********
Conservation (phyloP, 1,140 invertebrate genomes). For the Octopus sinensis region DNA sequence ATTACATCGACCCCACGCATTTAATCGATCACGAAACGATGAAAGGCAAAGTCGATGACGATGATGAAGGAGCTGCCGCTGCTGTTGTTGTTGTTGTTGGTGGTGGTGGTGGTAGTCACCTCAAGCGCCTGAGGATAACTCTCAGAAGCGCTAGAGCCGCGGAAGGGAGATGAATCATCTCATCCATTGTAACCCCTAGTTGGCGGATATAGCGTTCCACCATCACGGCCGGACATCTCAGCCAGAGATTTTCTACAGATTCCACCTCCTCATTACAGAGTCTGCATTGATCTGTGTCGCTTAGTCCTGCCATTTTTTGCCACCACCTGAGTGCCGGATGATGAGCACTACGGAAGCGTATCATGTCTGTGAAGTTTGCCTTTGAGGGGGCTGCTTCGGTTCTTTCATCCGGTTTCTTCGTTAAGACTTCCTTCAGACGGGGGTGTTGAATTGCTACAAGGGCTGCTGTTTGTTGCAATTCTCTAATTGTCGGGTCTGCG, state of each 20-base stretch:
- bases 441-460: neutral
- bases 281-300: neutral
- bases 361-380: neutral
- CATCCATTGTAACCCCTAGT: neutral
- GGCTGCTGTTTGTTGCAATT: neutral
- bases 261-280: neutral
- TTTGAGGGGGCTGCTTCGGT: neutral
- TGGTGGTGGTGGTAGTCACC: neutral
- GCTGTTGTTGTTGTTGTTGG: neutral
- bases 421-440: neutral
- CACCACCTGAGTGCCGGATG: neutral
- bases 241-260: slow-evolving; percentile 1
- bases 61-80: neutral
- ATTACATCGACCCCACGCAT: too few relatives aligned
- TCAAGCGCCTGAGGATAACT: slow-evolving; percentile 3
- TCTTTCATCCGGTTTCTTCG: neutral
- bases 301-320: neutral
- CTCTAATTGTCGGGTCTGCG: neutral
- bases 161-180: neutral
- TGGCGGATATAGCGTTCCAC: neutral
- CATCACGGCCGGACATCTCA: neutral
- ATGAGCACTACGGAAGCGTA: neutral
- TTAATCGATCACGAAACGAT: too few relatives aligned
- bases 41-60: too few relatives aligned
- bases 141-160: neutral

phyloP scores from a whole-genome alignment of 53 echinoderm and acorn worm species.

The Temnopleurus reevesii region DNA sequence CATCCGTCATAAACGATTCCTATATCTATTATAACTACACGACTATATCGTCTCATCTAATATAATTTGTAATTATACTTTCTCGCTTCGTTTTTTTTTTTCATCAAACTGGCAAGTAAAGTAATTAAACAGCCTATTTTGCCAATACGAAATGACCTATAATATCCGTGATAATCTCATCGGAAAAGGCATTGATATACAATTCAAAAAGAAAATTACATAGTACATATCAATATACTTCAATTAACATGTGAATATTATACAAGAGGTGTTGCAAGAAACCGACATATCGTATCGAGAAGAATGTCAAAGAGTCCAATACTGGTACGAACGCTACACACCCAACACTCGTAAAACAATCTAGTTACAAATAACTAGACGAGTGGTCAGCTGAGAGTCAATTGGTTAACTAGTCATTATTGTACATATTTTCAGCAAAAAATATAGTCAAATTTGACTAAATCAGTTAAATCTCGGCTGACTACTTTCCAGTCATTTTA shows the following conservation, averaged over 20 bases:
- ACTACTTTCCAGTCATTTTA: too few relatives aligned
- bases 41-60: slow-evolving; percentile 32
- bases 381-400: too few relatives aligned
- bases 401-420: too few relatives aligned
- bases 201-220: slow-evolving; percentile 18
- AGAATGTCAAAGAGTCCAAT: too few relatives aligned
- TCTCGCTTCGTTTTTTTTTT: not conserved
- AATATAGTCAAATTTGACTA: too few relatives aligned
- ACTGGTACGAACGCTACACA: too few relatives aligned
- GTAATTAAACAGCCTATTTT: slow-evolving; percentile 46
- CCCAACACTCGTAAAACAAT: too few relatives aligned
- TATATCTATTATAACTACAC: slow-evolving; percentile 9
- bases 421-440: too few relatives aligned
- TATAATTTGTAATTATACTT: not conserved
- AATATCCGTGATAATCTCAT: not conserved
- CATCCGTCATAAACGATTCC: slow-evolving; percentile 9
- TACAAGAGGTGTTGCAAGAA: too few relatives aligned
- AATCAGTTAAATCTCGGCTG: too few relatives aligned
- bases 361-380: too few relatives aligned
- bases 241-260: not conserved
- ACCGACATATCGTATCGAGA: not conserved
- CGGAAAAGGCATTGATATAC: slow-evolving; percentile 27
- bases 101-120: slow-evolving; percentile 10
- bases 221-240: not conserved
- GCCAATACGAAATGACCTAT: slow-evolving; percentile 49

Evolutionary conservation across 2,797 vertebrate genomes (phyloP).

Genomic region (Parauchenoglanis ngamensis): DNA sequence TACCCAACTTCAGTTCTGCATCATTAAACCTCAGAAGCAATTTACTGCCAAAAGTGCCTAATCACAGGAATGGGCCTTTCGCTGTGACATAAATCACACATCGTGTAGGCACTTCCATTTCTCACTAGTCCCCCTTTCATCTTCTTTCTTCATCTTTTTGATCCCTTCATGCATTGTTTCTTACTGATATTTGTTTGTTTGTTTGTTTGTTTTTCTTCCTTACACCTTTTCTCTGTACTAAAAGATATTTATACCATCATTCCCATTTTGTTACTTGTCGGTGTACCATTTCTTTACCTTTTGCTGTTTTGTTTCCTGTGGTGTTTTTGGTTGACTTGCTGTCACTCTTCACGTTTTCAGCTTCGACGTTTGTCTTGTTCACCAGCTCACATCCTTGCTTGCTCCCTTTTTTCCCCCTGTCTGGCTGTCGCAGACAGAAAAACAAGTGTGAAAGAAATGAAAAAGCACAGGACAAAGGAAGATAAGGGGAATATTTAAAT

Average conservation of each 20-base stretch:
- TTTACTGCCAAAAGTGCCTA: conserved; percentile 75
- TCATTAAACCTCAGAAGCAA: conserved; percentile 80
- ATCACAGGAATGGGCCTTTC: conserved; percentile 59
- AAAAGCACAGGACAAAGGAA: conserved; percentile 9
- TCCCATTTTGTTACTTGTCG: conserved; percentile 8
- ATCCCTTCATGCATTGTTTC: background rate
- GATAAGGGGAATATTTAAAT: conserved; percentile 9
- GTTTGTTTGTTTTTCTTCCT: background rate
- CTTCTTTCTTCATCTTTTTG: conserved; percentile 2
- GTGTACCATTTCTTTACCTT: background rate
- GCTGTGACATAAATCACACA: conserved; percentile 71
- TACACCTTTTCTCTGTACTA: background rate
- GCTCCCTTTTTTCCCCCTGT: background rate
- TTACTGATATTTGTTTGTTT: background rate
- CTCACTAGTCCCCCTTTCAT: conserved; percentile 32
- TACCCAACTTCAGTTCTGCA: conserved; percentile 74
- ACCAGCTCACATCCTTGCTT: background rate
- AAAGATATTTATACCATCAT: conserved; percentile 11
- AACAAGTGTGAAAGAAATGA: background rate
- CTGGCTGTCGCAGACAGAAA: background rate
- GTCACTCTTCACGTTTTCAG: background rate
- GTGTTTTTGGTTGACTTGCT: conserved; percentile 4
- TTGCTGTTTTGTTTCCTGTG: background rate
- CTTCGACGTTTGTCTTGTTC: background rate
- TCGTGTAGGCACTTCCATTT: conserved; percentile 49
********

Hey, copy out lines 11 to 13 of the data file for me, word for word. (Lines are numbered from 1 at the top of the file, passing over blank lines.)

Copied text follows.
- bases 421-440: neutral
- CACCACCTGAGTGCCGGATG: neutral
- bases 241-260: slow-evolving; percentile 1